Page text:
Discover Jiggy Jamz, Madison’s Hidden Playground for Electronic Music

Discover Jiggy Jamz, Madison’s Hidden Playground for Electronic Music

Off the intersection of Fordem Avenue and East Johnson Street, you’ll find Jiggy Jamz, one of Madison’s only EDM-focused vinyl shops, where electronic junkies can let their dreams run rampant. Within the bounds of the quaint establishment are walls adorned with locally produced art and shelves full of rare uncut vinyl, only to be discovered for the second time. All the while, a customer peruses through the racks, and a live DJ mixes house cuts on vinyl.

It’s a Madison mecca, if you will, for EDM lovers of all kinds.

But there’s just one caveat — it’s hidden in a strip mall.

Geoffrey Kaster, Jiggy Jamz owner
Geoffrey — or Jiggy, as he’s known — Kaster owns Jiggy Jamz vinyl shop in Madison. Photo by Weronika Durachta
For Geoffrey — or Jiggy, as he’s known — Kaster, opening up a strip mall record store wasn’t always at the top of his bucket list. Kaster never expected his love for the genre to expand into a brick-and-mortar collection of his life-long prized possessions. It just happened by chance — influencing a town where an underground EDM scene was bubbling but never quite entered the mainstream.

As a Dallas native, Kaster’s love for the genre wasn’t much of a surprise. Cities bred underground rave culture back in the ’90s, allowing for a younger generation to enter what was a “new” genre.

“There were a number of really great clubs, and they were broadcast on local radio on Saturday nights,” Kaster said. “I was a little skater punk kid at the time, so I’d often be grounded. So I would just listen to those all night and record them to my cassette player and play them back all week long.”

Though after moving to Madison in 1991, Kaster naturally began experimenting with DJing, as the local underground rave community began to form. A large part of being a DJ on vinyl meant building a record collection, spurring Kaster’s passion.

After being in the scene for a few years, Kaster eventually stopped DJing in 2003, but was left with a large vinyl collection that continued to grow. Even for a bass-head, some record collections can become too big to fit within a physical space.

“So it was you know, starting to sell online, and then before I knew it, it was taken over to the bedrooms in my house. My wife was like, I want my house back, and so our guest bedroom was gone,” Kaster said. “It just kind of got out of hand. And so I rented office space in town here.”

The 400-square-foot office occupied the basement floor of an apartment building. It was an upgrade from his bedroom, but Kaster, now 47, often found customers elbow-to-elbow, which led him to consider expansion.

Madison has always had a long history of record stores specializing in rock, jazz and country, among others, while EDM could be found in some legendary Madison shops focused on EDM, hip-hop and the culture of DJing. (Kaster pointed to Nice Musique, State-of-Mind, Trim Records and MC Audio as those that paved the way for Jiggy Jamz.)

Interior of Jiggy Jamz, an EDM vinyl shop on Madison's near east side.
Interior of Jiggy Jamz, an EDM vinyl shop on Madison's near east side. Photo by Weronika Durachta

“I feel kind of honored to carry on the tradition of having an electronic music-focused or DJ -focused record shop in town, and I don't feel the need to step into the other aspects of it like expanding my rock catalog,” Kaster said. “And you know, sure I have stuff like that here, but it's you know, Mad City Music and Strictly Discs, and besides those guys, they've all got their own little niche and they've also you know, been really fantastic.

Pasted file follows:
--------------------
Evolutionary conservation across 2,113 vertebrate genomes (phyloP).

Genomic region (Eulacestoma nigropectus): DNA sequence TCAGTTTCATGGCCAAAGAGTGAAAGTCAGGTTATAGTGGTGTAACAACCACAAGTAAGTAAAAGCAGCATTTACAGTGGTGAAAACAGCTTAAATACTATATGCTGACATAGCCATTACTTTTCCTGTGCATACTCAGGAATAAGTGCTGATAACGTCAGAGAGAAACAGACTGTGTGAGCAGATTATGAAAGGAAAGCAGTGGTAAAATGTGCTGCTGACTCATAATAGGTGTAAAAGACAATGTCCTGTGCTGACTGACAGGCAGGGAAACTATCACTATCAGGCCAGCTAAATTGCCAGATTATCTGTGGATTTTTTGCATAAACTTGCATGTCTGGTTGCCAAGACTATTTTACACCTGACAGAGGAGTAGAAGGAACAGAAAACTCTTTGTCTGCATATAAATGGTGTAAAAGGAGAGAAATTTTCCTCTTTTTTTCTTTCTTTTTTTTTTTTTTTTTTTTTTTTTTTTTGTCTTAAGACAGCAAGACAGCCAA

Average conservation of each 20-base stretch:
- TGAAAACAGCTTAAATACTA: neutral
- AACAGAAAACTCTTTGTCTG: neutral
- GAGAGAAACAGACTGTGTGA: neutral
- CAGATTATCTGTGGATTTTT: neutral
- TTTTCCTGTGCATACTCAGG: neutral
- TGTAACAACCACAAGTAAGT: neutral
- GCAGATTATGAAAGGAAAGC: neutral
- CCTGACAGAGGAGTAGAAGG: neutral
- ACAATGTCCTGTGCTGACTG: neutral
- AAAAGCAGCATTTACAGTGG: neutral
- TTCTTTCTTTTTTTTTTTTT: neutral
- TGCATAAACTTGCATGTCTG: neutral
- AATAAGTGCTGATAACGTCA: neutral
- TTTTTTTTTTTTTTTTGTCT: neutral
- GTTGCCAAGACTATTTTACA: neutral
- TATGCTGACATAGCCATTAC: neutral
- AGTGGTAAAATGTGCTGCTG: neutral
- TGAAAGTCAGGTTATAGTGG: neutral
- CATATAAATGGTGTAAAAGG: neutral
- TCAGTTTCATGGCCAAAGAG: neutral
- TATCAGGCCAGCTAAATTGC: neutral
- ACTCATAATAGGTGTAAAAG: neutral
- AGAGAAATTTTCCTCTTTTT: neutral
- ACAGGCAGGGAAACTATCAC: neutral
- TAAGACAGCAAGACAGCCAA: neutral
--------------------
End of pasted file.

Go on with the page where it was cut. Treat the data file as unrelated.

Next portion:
In general, the EDM community in Madison has been expanding even more thanks to the wave of college kids and local venues opening up, like Liquid. But the culture wasn’t exactly established, and Kaster helped propel it even further.

What lies beneath the physical space is a chance for artists to build a connection.

Andrew Pearce, one of Kaster’s longest customers, continues to take part in the electronic music culture and recognizes the importance of spaces like these.

“Geoff is also in a way, kind of advancing Madison's nightlife culture in general just by again, providing a place for people to drop those flyers to tell people about shows,” Pearce said. “It’s a place for these artists and headliners to come and dig and talk music and meet some local people, and then go back to whatever city they came from and talk about what a great experience they had in Madison.”

Beside the many records found in the store, Kaster often has DJs come in to play live sets for the customers browsing the racks. Jiggy Jamz is one of the only record stores that has in-house live music, all complementary to the experience.

Kaster usually invites local DJs to play their own sets for the customers shopping the store. Essentially, this allows DJs to widen their bandwidth to a local audience. Matt Elms, a longtime friend and supporter of the store, often comes in during his free time to spin the deck.

“You never know who's going to come by, and it's also fun when people ask about the record you're playing,” Elms said. “It's open in the afternoon, and that's when my free time is, so it's kind of like killing two birds with one stone while hanging out with my friends.”

In essence, this one-of-a-kind electronic vinyl store bridges the gap between underrepresented genres in the music scene in Madison, allowing past lovers and new members to join a unifying community.

“I think it's helped make the scene a little bit bigger, you know, and also a little bit vocalized at the same time,” Kaster said. “I mean, it's a meeting place for DJs here.”

Mural at Jiggy Jamz
A mural on the wall at Jiggy Jamz. Photo by Weronika Durachta


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